By Xinhua Writers Sun Oumeng, Wang Naishui
NEW YORK, Nov. 15 (Xinhua) -- U.S. stocks market have been on a steady upward climb since the bull market began in 2009, and posted solid gains specially after Donald Trump's win in the presidential election in November last year.
The Dow Jones Industrial Average has risen about 27 percent since the Election Day and more than 17 percent in 2017 so far. The broader S&P 500 was up 14.67 percent this year, while the tech-heavy Nasdaq rallied 24.68 percent.
However, the current market valuations sparked a heated debate over whether the stock market has been in a bubble yet and whether investors would face another downturn soon.
"I think that stocks market still have more room to increase, 5 percent or maybe 10 percent," Ken Goldstein, an advisor at Conference Board, told Xinhua earlier this week.
The analyst also said after the rally perhaps there will be a pullback, but not a "bear market" .
The Dow, the 30-stocks index, notched the fourth milestone this year in October, closing above 23,000 for the first time ever, as investors renewed hopes for a comprehensive tax reform while cheering over better-than-expected quarterly earnings.
"The level of stock prices reflects investors' collective view of the future trajectory of corporate earnings, reflecting economic growth prospects, as discounted to the present time by the interest rate," Paul Sheard, executive vice president and chief economist of S&P Global, told Xinhua in a recent interview.
U.S. monetary policy remains quite accommodative, which supports equity prices from two directions: keeping corporate profits on a rising trend, reflecting a continued economic expansion, and keeping the discount rate low, said the expert.
Sheard said the level of stock prices can always fluctuate and undergo "corrections", but given the economic outlook and the careful and measured way in which the Federal Reserve is "normalizing" monetary policy there is no compelling reason to characterize the stock market as currently being in a bubble.
But some cautious investors always refused to rule out the possibility of another stock crisis. This year marked the 30th anniversary of the 1987 stock market crash, which saw the Dow Jones Industrial Average plunge over 22 percent on Oct. 19.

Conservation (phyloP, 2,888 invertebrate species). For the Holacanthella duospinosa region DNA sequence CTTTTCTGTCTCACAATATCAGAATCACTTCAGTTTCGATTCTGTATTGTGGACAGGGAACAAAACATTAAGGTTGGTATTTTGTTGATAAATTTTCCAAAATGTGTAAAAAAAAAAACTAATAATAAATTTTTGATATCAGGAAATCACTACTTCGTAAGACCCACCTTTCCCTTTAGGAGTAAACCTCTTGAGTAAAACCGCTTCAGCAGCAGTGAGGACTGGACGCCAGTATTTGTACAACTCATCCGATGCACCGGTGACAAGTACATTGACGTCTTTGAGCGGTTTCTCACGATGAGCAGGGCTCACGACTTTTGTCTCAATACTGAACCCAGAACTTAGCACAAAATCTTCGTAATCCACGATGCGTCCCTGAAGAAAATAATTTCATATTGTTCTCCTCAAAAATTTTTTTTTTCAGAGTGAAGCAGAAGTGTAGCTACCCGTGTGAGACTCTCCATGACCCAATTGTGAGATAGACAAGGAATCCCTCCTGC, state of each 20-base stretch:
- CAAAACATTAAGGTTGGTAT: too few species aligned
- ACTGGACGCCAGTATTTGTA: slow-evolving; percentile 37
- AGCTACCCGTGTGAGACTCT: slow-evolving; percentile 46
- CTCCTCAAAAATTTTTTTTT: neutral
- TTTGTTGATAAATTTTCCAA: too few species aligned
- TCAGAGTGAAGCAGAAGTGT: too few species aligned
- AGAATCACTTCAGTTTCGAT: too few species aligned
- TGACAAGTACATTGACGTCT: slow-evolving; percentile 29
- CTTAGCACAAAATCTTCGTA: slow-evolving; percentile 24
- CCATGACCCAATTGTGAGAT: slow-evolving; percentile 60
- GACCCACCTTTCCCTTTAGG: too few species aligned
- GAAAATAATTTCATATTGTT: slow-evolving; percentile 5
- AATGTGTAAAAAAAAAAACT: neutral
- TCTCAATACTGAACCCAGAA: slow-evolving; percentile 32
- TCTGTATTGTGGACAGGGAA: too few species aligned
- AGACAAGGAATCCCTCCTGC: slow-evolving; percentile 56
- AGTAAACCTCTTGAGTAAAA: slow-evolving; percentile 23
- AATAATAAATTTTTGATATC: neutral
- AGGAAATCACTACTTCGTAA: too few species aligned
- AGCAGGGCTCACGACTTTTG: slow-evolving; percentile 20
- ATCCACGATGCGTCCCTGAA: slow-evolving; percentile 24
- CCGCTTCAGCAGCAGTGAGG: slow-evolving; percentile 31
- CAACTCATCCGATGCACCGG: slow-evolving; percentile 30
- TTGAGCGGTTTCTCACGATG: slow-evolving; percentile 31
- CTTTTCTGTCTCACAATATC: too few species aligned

"When you compare the fundamental risks that we see all around the globe with the lack of volatility in our securities markets, it's profoundly troubling, and makes me wonder if we're not setting ourselves up for an '87 or a '98, or a 2008-2009," David Swensen, Yale University's chief investment officer, said Tuesday during remarks at the Council on Foreign Relations in New York.
The 63-year-old legendary investor said if portfolio managers ignore these "defining moments," they are not going to be able to manage portfolio "effectively."
"I'm really concerned about what's going on in our public markets. I think short-termism is incredibly damaging. There's this focus on quarter-to-quarter earnings. There's this focus on whether you're a penny short or a penny above the estimate," said Swensen, "and there's this activist mentality that permeates the markets."
Swensen disclosed that annualized returns of Yale endowment over his 32-year tenure have been about 13.5 percent, higher than the standard assumption for endowment returns of 8.25 percent a year. He suggested investors have to take strategic positions in portfolio.
"One of the most important metrics that we look at is the percentage of the portfolio that's in what we call uncorrelated assets, and that's a combination of absolute return, cash and short-term bonds. Those are the assets that would protect the endowment in the event of a market crisis," said the investor.
However, when Swensen made comments on where to invest, he tends to choose the U.S. financial markets as one of his favorites around the globe.
"As we look around the world, in spite of the problems that we face in the United States, this is one of the best environments in which to invest," said Swensen.